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Notorious drug lord, Pablo Escobar, is leaving a mark nobody could predict almost 30 years after his death.
His "cocaine hippos", which were illegally imported into Colombia in the late 1980s, are breeding like mad and becoming a menace, scientists have warned.
Escobar was shot dead in 1993 and the Colombian government took control of his extravagant estate, including his personal zoo, writes The Telegraph.
Most of the animals were shipped away, but four hippos escaped after being left to fend for themselves in a pond.
Now there are dozens of them living in the wild, and although nobody knows exactly how many, estimates put the total number between 80 and 100.
If estimates are true, it'd make them the largest invasive species on the planet.
Scientists predict the number of hippos will increase to almost 1,500 by 2040 – just 20 years away.
They believe if they reach that point, the environmental impacts will be irreversible and their numbers will be impossible to control.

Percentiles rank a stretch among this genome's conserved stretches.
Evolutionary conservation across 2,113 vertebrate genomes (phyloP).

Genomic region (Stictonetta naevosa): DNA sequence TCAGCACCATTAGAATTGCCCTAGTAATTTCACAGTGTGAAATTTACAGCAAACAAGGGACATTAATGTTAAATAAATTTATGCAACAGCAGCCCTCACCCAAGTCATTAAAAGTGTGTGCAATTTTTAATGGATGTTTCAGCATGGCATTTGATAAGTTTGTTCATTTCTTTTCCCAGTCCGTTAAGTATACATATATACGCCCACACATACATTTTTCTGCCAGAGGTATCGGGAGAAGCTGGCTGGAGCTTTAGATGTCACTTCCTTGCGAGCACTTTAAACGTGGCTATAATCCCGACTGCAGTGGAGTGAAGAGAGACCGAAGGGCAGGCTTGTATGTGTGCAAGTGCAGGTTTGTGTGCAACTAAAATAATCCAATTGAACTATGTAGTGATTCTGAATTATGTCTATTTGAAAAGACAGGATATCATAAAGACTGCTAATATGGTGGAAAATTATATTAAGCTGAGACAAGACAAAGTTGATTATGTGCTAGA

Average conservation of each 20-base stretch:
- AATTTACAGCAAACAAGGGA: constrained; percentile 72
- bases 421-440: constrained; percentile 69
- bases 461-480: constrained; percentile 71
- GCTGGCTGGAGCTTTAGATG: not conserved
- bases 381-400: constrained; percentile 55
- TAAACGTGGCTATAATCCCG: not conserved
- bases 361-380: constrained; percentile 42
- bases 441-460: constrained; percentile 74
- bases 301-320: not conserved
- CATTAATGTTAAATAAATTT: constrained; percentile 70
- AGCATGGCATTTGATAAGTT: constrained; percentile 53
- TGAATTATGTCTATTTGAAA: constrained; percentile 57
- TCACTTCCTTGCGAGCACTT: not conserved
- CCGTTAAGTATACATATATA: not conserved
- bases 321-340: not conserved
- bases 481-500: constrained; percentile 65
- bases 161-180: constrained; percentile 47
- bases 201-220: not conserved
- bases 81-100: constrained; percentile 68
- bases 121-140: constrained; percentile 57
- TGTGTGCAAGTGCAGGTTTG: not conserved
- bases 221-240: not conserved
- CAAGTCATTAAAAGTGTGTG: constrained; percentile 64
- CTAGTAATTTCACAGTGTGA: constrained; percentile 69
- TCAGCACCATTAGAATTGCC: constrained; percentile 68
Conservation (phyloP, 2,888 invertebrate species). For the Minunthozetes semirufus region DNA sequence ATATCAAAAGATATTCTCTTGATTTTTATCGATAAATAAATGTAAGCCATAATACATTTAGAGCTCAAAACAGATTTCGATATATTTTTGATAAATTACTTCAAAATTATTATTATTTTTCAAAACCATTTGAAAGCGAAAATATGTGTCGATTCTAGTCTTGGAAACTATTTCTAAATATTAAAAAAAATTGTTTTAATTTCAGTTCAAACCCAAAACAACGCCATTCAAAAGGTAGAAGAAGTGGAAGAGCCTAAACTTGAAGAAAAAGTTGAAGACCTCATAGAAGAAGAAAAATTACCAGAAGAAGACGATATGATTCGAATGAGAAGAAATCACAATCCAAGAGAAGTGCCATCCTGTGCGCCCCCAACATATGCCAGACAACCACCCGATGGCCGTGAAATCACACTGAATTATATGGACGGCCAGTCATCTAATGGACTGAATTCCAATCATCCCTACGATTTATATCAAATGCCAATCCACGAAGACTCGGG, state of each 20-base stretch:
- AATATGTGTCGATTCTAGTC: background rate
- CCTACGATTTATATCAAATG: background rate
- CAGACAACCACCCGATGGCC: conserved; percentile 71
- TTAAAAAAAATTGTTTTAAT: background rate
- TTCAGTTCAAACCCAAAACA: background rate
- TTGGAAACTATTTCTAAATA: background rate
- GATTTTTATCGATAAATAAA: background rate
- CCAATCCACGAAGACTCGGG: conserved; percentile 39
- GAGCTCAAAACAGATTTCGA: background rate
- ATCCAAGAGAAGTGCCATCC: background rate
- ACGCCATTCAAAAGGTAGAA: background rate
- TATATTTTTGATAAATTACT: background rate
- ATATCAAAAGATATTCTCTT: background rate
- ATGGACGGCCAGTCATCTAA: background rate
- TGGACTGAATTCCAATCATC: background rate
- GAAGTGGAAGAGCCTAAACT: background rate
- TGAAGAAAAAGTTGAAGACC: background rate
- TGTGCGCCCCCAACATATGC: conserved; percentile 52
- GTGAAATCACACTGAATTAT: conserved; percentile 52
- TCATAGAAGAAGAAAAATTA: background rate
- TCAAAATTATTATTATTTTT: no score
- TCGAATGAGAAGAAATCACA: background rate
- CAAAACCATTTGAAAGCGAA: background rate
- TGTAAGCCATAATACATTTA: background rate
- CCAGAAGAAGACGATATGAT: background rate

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“Nobody likes the idea of shooting a hippo, but we have to accept that no other strategy is going to work,” ecologist Nataly Castelblanco-Martínez said.
Hippos spend the long dry season competing for access to water in Africa, and are vulnerable to predators and disease.
However, Colombia is a hippo paradise, say scientists.
It rains heavily and there are no problems with predators or food.
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Researchers believe this optimal environmental could have made them more fertile as well.
Locals see the animal as an unofficial mascot, with gift shops in the town of Puerto Triunfo selling keychains and T-shirts.
Escobar's former mansion has been replaced by an amusement park, and visitors can still visit the lake where several dozen hippos now live.
But researchers claim they pose an ecological menace, pollute local waterways and compete with native wildlife.
The hippos' faeces and urine are toxic and they carry a range of dangerous bacteria which can pose a risk to humans and other species.
Dr Castelblanco-Martínez has said a cull is the only option as they cannot relocate all of the hippos , and it takes one year to castrate one of the mammals due to tracking issues.
But other scientists and environmentalists are hoping for another solution.
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